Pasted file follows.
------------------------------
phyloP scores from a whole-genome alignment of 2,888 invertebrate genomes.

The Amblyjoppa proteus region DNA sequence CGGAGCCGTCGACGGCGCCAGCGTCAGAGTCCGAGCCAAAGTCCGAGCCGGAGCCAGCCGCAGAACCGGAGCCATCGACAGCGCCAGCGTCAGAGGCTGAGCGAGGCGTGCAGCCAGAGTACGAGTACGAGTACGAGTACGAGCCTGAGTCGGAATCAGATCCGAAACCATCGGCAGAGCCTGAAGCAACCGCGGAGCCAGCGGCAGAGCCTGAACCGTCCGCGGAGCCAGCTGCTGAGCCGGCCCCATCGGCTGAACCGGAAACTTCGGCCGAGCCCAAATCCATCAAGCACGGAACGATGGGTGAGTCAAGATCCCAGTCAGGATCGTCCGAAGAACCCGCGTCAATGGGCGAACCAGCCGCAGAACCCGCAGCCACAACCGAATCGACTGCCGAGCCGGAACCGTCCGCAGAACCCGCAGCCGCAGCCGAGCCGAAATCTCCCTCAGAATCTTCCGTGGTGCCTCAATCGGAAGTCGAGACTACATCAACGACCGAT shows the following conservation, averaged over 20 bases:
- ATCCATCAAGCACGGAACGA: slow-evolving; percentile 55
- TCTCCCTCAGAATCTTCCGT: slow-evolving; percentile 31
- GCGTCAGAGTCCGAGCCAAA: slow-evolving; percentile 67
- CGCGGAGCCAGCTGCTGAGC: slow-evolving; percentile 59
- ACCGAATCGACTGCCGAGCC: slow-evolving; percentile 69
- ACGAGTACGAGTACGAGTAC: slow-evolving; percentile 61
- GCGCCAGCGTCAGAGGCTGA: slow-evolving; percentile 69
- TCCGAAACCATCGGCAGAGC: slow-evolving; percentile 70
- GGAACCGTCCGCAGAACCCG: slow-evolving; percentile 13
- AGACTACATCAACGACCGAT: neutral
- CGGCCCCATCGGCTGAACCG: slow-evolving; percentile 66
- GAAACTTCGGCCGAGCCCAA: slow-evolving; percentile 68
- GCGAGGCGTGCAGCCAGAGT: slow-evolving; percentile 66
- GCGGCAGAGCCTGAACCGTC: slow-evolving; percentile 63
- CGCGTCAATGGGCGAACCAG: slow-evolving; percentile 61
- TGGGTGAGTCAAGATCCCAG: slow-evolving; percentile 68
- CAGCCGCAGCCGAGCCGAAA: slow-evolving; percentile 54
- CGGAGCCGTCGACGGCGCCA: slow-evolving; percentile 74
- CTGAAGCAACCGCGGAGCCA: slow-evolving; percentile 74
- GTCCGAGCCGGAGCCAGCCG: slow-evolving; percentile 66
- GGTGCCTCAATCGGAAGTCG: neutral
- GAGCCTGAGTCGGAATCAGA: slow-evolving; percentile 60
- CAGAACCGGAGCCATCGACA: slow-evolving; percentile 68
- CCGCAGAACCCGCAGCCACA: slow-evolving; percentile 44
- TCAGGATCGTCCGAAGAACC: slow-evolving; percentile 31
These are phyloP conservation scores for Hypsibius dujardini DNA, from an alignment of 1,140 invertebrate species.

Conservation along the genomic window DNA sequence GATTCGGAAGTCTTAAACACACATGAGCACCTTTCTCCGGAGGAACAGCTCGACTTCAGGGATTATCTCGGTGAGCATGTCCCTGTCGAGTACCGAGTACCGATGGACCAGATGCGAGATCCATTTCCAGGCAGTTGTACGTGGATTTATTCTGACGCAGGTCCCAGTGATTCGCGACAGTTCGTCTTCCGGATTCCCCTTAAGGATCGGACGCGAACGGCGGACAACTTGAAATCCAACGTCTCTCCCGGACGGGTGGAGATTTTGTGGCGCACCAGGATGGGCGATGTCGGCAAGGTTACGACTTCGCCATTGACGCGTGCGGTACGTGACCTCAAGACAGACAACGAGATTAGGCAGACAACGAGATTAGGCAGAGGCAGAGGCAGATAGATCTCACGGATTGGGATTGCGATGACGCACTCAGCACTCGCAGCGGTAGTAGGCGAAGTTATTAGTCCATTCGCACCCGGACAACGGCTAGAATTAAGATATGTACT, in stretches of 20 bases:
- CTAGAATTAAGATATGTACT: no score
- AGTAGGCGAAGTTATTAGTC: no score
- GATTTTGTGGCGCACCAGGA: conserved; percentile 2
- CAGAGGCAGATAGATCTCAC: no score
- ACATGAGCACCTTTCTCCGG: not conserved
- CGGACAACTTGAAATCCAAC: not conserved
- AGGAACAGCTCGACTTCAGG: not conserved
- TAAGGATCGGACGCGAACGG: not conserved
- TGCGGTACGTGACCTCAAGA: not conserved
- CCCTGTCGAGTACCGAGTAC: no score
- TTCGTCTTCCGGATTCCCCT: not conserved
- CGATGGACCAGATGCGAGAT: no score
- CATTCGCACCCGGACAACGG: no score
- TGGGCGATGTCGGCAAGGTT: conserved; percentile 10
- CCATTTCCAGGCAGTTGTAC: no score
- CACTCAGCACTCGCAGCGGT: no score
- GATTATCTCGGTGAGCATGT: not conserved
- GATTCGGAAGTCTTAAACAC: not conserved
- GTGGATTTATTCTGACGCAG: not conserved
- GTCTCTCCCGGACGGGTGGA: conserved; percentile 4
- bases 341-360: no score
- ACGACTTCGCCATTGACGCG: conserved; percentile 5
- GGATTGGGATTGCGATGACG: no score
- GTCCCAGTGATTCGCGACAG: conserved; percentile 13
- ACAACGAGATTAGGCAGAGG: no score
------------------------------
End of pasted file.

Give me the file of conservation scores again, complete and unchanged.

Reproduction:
phyloP scores from a whole-genome alignment of 2,888 invertebrate genomes.

The Amblyjoppa proteus region DNA sequence CGGAGCCGTCGACGGCGCCAGCGTCAGAGTCCGAGCCAAAGTCCGAGCCGGAGCCAGCCGCAGAACCGGAGCCATCGACAGCGCCAGCGTCAGAGGCTGAGCGAGGCGTGCAGCCAGAGTACGAGTACGAGTACGAGTACGAGCCTGAGTCGGAATCAGATCCGAAACCATCGGCAGAGCCTGAAGCAACCGCGGAGCCAGCGGCAGAGCCTGAACCGTCCGCGGAGCCAGCTGCTGAGCCGGCCCCATCGGCTGAACCGGAAACTTCGGCCGAGCCCAAATCCATCAAGCACGGAACGATGGGTGAGTCAAGATCCCAGTCAGGATCGTCCGAAGAACCCGCGTCAATGGGCGAACCAGCCGCAGAACCCGCAGCCACAACCGAATCGACTGCCGAGCCGGAACCGTCCGCAGAACCCGCAGCCGCAGCCGAGCCGAAATCTCCCTCAGAATCTTCCGTGGTGCCTCAATCGGAAGTCGAGACTACATCAACGACCGAT shows the following conservation, averaged over 20 bases:
- ATCCATCAAGCACGGAACGA: slow-evolving; percentile 55
- TCTCCCTCAGAATCTTCCGT: slow-evolving; percentile 31
- GCGTCAGAGTCCGAGCCAAA: slow-evolving; percentile 67
- CGCGGAGCCAGCTGCTGAGC: slow-evolving; percentile 59
- ACCGAATCGACTGCCGAGCC: slow-evolving; percentile 69
- ACGAGTACGAGTACGAGTAC: slow-evolving; percentile 61
- GCGCCAGCGTCAGAGGCTGA: slow-evolving; percentile 69
- TCCGAAACCATCGGCAGAGC: slow-evolving; percentile 70
- GGAACCGTCCGCAGAACCCG: slow-evolving; percentile 13
- AGACTACATCAACGACCGAT: neutral
- CGGCCCCATCGGCTGAACCG: slow-evolving; percentile 66
- GAAACTTCGGCCGAGCCCAA: slow-evolving; percentile 68
- GCGAGGCGTGCAGCCAGAGT: slow-evolving; percentile 66
- GCGGCAGAGCCTGAACCGTC: slow-evolving; percentile 63
- CGCGTCAATGGGCGAACCAG: slow-evolving; percentile 61
- TGGGTGAGTCAAGATCCCAG: slow-evolving; percentile 68
- CAGCCGCAGCCGAGCCGAAA: slow-evolving; percentile 54
- CGGAGCCGTCGACGGCGCCA: slow-evolving; percentile 74
- CTGAAGCAACCGCGGAGCCA: slow-evolving; percentile 74
- GTCCGAGCCGGAGCCAGCCG: slow-evolving; percentile 66
- GGTGCCTCAATCGGAAGTCG: neutral
- GAGCCTGAGTCGGAATCAGA: slow-evolving; percentile 60
- CAGAACCGGAGCCATCGACA: slow-evolving; percentile 68
- CCGCAGAACCCGCAGCCACA: slow-evolving; percentile 44
- TCAGGATCGTCCGAAGAACC: slow-evolving; percentile 31
These are phyloP conservation scores for Hypsibius dujardini DNA, from an alignment of 1,140 invertebrate species.

Conservation along the genomic window DNA sequence GATTCGGAAGTCTTAAACACACATGAGCACCTTTCTCCGGAGGAACAGCTCGACTTCAGGGATTATCTCGGTGAGCATGTCCCTGTCGAGTACCGAGTACCGATGGACCAGATGCGAGATCCATTTCCAGGCAGTTGTACGTGGATTTATTCTGACGCAGGTCCCAGTGATTCGCGACAGTTCGTCTTCCGGATTCCCCTTAAGGATCGGACGCGAACGGCGGACAACTTGAAATCCAACGTCTCTCCCGGACGGGTGGAGATTTTGTGGCGCACCAGGATGGGCGATGTCGGCAAGGTTACGACTTCGCCATTGACGCGTGCGGTACGTGACCTCAAGACAGACAACGAGATTAGGCAGACAACGAGATTAGGCAGAGGCAGAGGCAGATAGATCTCACGGATTGGGATTGCGATGACGCACTCAGCACTCGCAGCGGTAGTAGGCGAAGTTATTAGTCCATTCGCACCCGGACAACGGCTAGAATTAAGATATGTACT, in stretches of 20 bases:
- CTAGAATTAAGATATGTACT: no score
- AGTAGGCGAAGTTATTAGTC: no score
- GATTTTGTGGCGCACCAGGA: conserved; percentile 2
- CAGAGGCAGATAGATCTCAC: no score
- ACATGAGCACCTTTCTCCGG: not conserved
- CGGACAACTTGAAATCCAAC: not conserved
- AGGAACAGCTCGACTTCAGG: not conserved
- TAAGGATCGGACGCGAACGG: not conserved
- TGCGGTACGTGACCTCAAGA: not conserved
- CCCTGTCGAGTACCGAGTAC: no score
- TTCGTCTTCCGGATTCCCCT: not conserved
- CGATGGACCAGATGCGAGAT: no score
- CATTCGCACCCGGACAACGG: no score
- TGGGCGATGTCGGCAAGGTT: conserved; percentile 10
- CCATTTCCAGGCAGTTGTAC: no score
- CACTCAGCACTCGCAGCGGT: no score
- GATTATCTCGGTGAGCATGT: not conserved
- GATTCGGAAGTCTTAAACAC: not conserved
- GTGGATTTATTCTGACGCAG: not conserved
- GTCTCTCCCGGACGGGTGGA: conserved; percentile 4
- bases 341-360: no score
- ACGACTTCGCCATTGACGCG: conserved; percentile 5
- GGATTGGGATTGCGATGACG: no score
- GTCCCAGTGATTCGCGACAG: conserved; percentile 13
- ACAACGAGATTAGGCAGAGG: no score